Wauzeka-Steuben reviews construction projects, student achievement

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Mara Hird received recognition for six years on the Wauzeka-Steuben Board of Education during the April 18 board meeting. Hird most recently acted as the board’s treasurer.

Andrew Udelhoven along with Board of Education President Nikki Asleson and Board Clerk Thomas Martin. Udelhoven received a certificate from the board for his performance at the state SkillsUSA competition. (Steve Van Kooten/Courier Press)

The April 18 Wauzeka-Steuben Board of Education meeting covered a variety of topics, including a potential future construction project, student achievement at the SkillsUSA competition and progress on the district’s crosswalk project.

In attendance were President Nikki Asleson, Vice President Ken Buck, Clerk Thomas Martin, Treasurer Mara Hird and Jessica Bird. Also in attendance were Interim District Administrator Dr. Gary Albrecht, Principal Tiffany Dums and Business Official Jeff Mara. Kevin Kilburg was absent.



Andrew Udelhoven, a student at Wauzeka-Steuben, won first place in high school-level carpentry at the 51st state SkillsUSA competition and qualified for the national competition in Atlanta, Georgia, on June 24-28.

Another student, Haylee Mitchell, won second place in the middle school-level CO2 dragster competition.

Martin said, “So, for employers, SkillsUSA is about the workforce. Our mission and vision are to make the Andrew’s and Annie’s the best they can be in the workforce.”

Martin said Udelhoven is the third state champion from the Wauzeka-Steuben School District.

Udelhoven appeared at the meeting, where he received a certificate of excellence from the board. The board also approved his request to attend the national competition and to cover travel expenses.


Solar Project

Patrick Dedrich from Upper 90 presented the board with more information about the installation of solar panels on the school’s roof.

Dedrich and Albrecht looked at 100kw and 130kw systems. Neither option would require drilling or other penetration of the building’s roof, which could have violated the terms of the roof’s warranty.

The 100kw system would offset the school’s energy usage by an estimated 30 percent, while the 130kw system would lead to an estimated 42 percent offset. Patrick said the 130kw system had the maximum number of panels the school could install.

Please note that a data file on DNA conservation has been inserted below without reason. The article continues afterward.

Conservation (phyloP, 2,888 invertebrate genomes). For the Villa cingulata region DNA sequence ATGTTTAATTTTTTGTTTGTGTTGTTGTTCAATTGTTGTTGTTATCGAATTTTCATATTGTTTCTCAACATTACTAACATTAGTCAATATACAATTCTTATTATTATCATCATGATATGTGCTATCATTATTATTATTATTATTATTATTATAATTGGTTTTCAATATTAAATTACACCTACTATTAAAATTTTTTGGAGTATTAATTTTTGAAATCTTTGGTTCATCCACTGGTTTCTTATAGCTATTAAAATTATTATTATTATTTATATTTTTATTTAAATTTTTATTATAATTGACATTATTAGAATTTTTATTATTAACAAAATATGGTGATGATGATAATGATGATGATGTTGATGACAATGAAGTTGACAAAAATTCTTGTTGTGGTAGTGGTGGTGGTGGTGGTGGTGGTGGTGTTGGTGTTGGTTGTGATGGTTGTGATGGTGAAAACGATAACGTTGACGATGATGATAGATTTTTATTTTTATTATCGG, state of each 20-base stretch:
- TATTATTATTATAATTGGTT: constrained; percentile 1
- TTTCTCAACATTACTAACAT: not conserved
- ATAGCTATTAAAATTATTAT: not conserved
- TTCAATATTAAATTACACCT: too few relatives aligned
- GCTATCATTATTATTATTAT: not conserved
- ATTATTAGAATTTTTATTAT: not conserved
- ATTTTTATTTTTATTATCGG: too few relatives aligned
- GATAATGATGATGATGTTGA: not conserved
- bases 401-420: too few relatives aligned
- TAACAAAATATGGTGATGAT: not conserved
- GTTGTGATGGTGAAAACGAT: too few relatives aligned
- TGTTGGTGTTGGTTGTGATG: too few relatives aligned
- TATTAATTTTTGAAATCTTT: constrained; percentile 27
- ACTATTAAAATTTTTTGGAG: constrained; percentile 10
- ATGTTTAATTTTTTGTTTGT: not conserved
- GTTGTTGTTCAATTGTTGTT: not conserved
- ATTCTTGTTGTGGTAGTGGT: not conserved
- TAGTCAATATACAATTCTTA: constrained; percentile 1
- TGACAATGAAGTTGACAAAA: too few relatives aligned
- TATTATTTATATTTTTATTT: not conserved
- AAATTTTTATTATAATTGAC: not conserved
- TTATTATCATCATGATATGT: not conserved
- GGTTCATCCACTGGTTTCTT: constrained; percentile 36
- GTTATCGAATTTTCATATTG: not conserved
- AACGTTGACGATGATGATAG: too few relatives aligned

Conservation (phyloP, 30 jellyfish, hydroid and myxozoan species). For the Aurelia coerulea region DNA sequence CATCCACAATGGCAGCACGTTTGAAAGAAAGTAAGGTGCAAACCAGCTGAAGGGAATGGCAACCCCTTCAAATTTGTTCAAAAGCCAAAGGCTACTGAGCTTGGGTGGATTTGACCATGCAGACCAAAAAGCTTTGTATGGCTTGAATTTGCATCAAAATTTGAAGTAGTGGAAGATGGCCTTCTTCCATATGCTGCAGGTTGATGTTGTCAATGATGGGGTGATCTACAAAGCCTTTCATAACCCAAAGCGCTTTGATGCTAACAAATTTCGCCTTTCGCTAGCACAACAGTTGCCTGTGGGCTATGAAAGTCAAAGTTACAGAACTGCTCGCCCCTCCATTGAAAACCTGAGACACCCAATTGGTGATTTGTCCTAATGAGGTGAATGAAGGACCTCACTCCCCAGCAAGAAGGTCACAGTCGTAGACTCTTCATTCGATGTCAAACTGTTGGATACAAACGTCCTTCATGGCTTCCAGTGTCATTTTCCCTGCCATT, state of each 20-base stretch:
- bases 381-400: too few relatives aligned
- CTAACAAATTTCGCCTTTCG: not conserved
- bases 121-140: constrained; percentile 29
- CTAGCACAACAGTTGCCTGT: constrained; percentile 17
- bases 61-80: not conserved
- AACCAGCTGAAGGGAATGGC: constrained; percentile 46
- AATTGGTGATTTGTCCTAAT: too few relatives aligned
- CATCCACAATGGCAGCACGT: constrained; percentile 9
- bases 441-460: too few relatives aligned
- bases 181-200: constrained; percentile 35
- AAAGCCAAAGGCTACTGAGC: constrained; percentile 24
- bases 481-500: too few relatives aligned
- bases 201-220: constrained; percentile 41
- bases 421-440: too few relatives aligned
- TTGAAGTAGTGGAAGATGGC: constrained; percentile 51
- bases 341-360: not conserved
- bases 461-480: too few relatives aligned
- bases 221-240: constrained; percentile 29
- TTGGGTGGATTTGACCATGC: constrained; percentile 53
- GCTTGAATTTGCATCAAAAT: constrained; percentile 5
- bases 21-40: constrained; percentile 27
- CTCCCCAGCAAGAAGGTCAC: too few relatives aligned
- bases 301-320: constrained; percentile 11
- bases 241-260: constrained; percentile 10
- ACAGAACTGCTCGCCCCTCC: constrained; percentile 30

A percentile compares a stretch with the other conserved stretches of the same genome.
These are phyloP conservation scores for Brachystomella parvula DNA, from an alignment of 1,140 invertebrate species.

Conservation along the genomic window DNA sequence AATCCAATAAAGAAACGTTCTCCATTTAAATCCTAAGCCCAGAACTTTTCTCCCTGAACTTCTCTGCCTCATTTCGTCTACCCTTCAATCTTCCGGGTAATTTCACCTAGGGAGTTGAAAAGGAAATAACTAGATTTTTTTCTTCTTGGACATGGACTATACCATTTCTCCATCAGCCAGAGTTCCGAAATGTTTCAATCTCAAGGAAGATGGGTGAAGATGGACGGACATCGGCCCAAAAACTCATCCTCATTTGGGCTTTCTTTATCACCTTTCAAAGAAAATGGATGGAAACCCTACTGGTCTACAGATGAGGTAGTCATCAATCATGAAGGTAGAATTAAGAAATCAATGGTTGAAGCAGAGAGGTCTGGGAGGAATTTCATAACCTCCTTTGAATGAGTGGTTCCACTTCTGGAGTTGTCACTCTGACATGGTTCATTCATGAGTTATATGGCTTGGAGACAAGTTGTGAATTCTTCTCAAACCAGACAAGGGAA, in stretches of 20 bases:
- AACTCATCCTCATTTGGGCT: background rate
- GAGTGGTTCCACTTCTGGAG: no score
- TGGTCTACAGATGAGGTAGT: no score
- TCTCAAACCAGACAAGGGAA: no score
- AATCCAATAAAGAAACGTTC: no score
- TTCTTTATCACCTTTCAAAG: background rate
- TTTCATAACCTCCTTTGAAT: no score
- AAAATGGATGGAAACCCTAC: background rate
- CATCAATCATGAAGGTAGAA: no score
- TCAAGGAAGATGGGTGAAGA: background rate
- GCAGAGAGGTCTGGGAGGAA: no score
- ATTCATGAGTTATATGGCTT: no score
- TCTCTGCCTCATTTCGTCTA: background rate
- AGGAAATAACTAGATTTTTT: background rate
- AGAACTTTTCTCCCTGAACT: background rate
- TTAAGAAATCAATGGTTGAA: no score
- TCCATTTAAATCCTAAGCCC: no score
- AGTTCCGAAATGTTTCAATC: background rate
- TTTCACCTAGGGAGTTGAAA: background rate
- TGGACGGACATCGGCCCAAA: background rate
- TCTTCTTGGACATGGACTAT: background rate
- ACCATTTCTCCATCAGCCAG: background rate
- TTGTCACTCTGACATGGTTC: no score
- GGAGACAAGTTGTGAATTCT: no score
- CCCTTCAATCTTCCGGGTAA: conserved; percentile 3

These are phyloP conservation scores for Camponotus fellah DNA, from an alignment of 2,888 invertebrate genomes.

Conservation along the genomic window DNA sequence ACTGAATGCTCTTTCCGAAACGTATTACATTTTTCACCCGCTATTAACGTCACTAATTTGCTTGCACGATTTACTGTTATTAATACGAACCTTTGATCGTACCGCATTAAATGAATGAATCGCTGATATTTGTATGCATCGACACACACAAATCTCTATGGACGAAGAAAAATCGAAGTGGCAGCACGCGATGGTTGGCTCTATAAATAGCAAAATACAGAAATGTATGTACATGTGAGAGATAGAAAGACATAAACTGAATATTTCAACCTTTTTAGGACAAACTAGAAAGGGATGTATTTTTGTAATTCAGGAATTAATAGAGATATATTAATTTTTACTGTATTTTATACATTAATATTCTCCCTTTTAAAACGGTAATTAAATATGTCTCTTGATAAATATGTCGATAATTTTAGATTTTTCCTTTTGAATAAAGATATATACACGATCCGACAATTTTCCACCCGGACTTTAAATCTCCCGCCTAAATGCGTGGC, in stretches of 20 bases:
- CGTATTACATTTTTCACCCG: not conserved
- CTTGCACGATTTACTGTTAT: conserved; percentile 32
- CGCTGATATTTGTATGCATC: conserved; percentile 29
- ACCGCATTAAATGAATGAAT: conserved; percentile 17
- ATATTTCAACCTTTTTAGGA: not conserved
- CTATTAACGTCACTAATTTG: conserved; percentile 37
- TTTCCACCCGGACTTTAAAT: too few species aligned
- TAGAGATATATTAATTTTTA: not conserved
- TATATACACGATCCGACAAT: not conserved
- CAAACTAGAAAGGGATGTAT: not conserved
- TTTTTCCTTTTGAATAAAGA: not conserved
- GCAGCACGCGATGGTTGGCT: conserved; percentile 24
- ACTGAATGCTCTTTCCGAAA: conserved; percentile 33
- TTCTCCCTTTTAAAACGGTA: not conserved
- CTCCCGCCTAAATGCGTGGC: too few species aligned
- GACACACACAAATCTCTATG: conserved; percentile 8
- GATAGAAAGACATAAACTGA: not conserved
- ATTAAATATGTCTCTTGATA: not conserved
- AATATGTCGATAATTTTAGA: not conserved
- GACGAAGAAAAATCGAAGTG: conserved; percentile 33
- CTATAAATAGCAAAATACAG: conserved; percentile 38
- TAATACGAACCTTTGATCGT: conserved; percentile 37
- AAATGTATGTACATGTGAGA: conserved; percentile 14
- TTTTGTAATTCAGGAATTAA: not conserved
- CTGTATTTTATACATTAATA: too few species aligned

“If you choose to move ahead with the solar, the entire system would have to be placed in service by July 1,” said Dedrich.

He added the district needed more than a single panel in use to meet the July deadline to qualify for the Focus on Energy grant and the 30 percent federal reimbursement. “We have to really show that there’s a real effort to get this done quickly.”

If the district went ahead with the solar project but did not have it operational by July 1, Wauzeka-Steuben would pay the first year of lease payments without reimbursement.

“Realistically, we’re probably not going to do this between now and July,” said Asleson.

Hird said, “My feeling is we have enough building projects right now, and it’s not going to happen by July 1.”

When asked about future construction costs, Patrick said Upper 90 expects “some increase year-over-year” in material costs.

The board took no action; however, the project may be brought to the public for consideration later in the year.



Albrecht and Jeremy Krachey, with Team Engineering, introduced a three-party engineering contract for the board’s approval. The contract included the school district, Team Engineering and the Wisconsin Department of Transportation (WDOT).

The Department of Transportation’s Transportation Alternative Program grant is funding the project, which will construct a crosswalk with an LED-lit warning system at the intersection of Wisconsin 60 and Station Street.

Krachey said, “Until this is approved, we cannot do any physical work on the project because it has to go through the WDOT.”

He estimated the contract could take up to two months for approval, and the construction phase of the project would take approximately three weeks. The current timeline for the project’s completion is March 2025, with a public meeting expected in July after Team Engineering finishes preliminary planning.

According to Krachey, design fees, which included environmental and site costs, were capped at $9,910.48, and construction costs were estimated at $5,089.13. 

The school district is responsible for 20 percent of the costs, while the WDOT covers 80 percent of the project’s costs through reimbursements to the district, according to Albrecht.

The board approved the engineering contract.


Other business

- the board accepted Jessica Boylen’s resignation. Boylen worked as a second grade teacher.

- recognized Mara Hird, treasurer, for six years of service on the board of education. Hird finished her term at the April meeting.

- accepted a career and academic planning report from the district, which outlined services and resources available to students for career planning. Noted services included collaborations with area businesses, planning meetings, job shadows and field visits.

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